[A2k] current situation with software patents in New Zealand
seth.p.johnson at gmail.com
Fri Feb 8 08:18:07 PST 2013
A very simple solution, if it can be introduced and moved forward,
would be to have patent applicants include a statement that there are
no instructions provided to a general purpose logic processor in the
claimed invention, and/or if there are, the patent does not cover
The simplest, clearest way to determine whether software is being
claimed in a patent is to ask:
1) Is there a general purpose logic processor in the invention?
2) Are there separate instructions being provided to the logic
processor for execution?
If so, then those instructions are not covered by the patent. This is
regardless of the physical form of the instructions: they are separate
from the processor, and being provided to it for sequential execution.
They are thus software.
More to the point: identifying these two components makes the whole
case for not patenting the software, because instructions provided to
a logic processor are inherently pure logic.
Then the rest is all about what other parts of the whole meet the
tests. Just set this part aside first, then begin working through the
rest of the issues (and there are plenty, like user interface
"patents"). It's just really good to set this basis in principle
And I would think this would be a very easy case to make to lawmakers.
On Thu, Feb 7, 2013 at 3:31 PM, "Gérald Sédrati-Dinet (Gibus)"
<gibus at april.org> wrote:
> Le 06/02/2013 00:21, Susan Chalmers a écrit :
>> Greetings, all.
>> For those who are interested in software patents, the below article
>> provides a good overview of the current situation in New Zealand. At one
>> in the proposed Patents Bill (still a Bill), computer programmes were
>> expressly excluded. The Minister of Commerce, subsequently issued a
>> Supplementary Order Paper introducing language that would make that express
>> exclusion less, well, express.
>> Clause 10a of the supplementary order paper 120 was amended to read:
>> "..prevents anything from being an invention for the purposes of this Act
>> only to the extent that a patent or an application relates to a computer
>> program as such"
>> InternetNZ responded with like-minded organisations in a letter (attached
>> herewith) proposing a nuanced version of the amended language.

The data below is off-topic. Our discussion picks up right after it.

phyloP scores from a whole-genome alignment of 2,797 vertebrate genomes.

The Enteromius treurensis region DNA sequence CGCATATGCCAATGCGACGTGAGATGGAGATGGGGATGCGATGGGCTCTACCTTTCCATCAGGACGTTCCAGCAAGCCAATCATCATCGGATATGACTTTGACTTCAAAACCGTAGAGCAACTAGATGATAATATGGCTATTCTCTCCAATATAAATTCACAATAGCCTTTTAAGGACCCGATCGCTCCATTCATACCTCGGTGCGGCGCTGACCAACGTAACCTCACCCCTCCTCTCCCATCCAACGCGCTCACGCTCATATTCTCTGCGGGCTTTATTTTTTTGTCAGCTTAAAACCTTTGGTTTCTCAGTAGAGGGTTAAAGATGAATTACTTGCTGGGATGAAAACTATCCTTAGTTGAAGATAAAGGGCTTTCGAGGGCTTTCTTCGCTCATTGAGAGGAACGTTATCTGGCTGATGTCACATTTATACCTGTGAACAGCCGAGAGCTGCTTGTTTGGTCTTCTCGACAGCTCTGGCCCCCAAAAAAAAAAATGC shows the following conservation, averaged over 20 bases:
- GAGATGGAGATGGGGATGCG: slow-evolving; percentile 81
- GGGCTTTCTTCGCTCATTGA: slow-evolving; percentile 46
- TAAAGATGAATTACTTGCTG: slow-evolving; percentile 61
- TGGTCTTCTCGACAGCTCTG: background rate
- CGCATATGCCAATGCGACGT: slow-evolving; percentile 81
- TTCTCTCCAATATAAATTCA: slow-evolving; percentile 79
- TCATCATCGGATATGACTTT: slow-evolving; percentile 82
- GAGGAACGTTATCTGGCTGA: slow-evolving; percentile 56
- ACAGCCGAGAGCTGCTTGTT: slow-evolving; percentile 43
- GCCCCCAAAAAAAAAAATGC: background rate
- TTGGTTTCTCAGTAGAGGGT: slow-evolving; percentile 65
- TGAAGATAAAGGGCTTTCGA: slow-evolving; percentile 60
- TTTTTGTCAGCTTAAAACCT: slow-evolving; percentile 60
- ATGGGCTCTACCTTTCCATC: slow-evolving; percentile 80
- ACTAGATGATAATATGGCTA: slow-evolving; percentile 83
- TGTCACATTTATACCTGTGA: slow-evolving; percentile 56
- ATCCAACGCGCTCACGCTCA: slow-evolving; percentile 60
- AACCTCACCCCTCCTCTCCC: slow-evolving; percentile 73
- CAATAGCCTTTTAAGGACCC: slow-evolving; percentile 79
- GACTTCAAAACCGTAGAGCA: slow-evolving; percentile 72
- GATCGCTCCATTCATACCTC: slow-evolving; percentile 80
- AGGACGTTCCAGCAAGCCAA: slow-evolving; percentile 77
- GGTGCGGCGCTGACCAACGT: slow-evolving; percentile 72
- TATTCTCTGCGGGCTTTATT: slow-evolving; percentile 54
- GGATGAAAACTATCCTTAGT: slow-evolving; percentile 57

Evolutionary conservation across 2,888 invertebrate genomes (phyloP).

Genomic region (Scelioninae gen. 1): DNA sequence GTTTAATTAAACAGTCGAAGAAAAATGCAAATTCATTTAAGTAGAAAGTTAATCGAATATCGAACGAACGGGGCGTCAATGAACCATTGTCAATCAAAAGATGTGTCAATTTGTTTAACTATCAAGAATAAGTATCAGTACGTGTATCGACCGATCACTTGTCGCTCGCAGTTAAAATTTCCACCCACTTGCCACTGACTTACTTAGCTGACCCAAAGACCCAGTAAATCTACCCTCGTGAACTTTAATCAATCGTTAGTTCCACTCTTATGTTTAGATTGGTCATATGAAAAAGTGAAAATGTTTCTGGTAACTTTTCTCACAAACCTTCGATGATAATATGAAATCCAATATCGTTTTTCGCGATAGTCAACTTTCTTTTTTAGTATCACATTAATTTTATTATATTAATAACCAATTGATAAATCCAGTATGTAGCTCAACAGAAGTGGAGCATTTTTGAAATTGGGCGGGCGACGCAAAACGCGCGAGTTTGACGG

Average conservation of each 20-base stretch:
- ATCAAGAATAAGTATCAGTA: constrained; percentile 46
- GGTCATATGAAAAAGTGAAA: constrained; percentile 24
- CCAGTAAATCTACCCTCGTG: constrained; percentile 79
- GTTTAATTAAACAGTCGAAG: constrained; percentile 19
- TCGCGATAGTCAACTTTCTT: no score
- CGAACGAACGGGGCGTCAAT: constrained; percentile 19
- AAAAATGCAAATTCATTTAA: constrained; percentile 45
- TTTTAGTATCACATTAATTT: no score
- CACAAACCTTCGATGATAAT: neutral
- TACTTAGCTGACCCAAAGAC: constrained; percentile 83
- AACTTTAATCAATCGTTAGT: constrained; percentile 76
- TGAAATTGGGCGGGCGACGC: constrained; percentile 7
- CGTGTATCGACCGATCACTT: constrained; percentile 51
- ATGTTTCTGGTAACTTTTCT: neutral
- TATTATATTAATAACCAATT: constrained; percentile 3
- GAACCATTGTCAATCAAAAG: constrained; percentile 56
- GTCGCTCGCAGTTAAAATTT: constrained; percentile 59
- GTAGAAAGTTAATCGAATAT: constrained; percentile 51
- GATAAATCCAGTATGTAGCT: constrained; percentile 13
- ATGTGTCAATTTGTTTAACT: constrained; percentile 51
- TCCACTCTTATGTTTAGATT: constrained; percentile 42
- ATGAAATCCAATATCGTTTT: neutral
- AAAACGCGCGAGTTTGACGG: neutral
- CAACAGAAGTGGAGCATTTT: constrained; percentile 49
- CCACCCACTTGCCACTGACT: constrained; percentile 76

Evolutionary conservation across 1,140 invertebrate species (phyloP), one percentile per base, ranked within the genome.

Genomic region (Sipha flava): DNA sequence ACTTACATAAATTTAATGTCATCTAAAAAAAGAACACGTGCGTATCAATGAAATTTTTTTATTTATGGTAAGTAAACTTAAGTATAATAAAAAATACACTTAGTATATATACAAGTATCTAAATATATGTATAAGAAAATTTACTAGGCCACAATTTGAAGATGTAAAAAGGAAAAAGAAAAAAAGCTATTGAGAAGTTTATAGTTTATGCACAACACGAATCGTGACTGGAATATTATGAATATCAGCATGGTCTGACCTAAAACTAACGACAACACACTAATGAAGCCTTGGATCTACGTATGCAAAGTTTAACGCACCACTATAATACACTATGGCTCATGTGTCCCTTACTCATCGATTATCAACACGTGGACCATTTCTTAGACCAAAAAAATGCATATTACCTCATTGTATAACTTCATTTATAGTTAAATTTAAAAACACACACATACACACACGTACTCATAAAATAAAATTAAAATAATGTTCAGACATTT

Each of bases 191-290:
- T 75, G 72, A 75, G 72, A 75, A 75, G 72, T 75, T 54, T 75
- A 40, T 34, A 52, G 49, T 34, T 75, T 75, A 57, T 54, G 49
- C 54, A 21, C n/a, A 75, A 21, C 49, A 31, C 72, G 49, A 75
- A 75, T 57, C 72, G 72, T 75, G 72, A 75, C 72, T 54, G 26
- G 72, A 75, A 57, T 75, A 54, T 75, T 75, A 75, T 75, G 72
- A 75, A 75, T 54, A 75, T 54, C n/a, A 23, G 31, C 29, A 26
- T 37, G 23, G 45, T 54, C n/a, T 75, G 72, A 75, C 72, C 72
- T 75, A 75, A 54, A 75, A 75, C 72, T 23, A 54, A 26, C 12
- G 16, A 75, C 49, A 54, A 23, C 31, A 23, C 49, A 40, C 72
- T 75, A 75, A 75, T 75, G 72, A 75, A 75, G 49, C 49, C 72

>> I'd particularly interested in hearing from anyone on this list who has
>> experience in this aspect of EU patent law. Please feel free to respond off
> Dear Susan,
> As underlined in Glynn Moody's blog post, there is no doubt that you are
> right to oppose to a "as such" wording for the exclusion of software
> from patentability.
> Indeed, this is how EPO has granted tens of thousands of software
> patents, in violation of the spirit and the letter of European patent
> law. What is also important is this "as such" clause has been
> interpreted by the EPO to mean "that has no technical effects".
> Technical effects, as interpreted by the EPO includes data retrieval,
> reaction to a user input, or even "writing using pen and paper" (sic!).
> And this interpretation is on the way to prevail worldwide. There was a
> good job undertaken by Brad Sherman for the WIPO to show how software is
> patentable in various countries and regions (incl. a good summary for
> NZ, confirming what is going on now):
> <http://www.wipo.int/edocs/mdocs/scp/en/scp_15/scp_15_3-annex2.pdf>. And
> it is clear from this study that the EPO's doctrine is spreading
> everywhere. US patent doctrine is judged too patent friendly, and Europe
> is presented as a balanced patent system for software.
> This is false, and you are all the most right to fight for an
> implementation of the "as such" trick in NZ.
> I haven't had time yet to read in details the proposed solution, but
> what I've understood is that it is proposed to replace the "as such"
> clause by a distinction between "regular" software and "embedded
> computer program" (found on <http://no.softwarepatents.org.nz/>).
> I'm afraid this would also be a very bad solution. We have had such
> discussions some years ago in Europe, and the conclusion was that it
> doesn't matter whether the software is embedded (for instance, in a
> circuit) or run on a general-purpose computer. The patent is covering
> the same thing in both case and would be as harmful either embedded or
> not. This is why, for instance, that RMS prefers not to talk about
> software patent (the distinction software/hardware is meaningless) but
> to patent on computing ideas. Whatever implementation you have for a
> computing idea it is always a processing of date, mathematics, mental
> acts, etc.
> The solution that was chosen for fighting software patents in Europe was
> to define the limits of patentability with regard to the "controllable
> forces of nature". As Jozef as pointed, this was still our proposition
> in the on-going battle on the unitary patent (nope it's not over ;) This
> was recognized by German (which is dominant in Europe) patent case law.
> So it was easier to make the "controllable forces of nature" solution
> accepted, for eg. by the European Parliament (not in 2012 though).
> Other very good solutions have been proposed, for eg. taking a semiotics
> approach (http://www.groklaw.net/article.php?story=20121129053154687),
> stating that "As long as the claimed process manipulates symbols their
> meanings will never confer patent eligibility."
> (http://www.groklaw.net/article.php?story=20121129053154687). This is in
> the US context in order to define the "abstractness" referred to by the
> US Supreme Court.
> I hope these solutions can help you, and I really want to insist that
> the "embedded" distinction is quite harmful.
> Gérald Sédrati-Dinet
> http://www.unitary-patent.eu/ http://www.april.org/
> http://www.brevet-unitaire.eu/ http://laquadrature.net/
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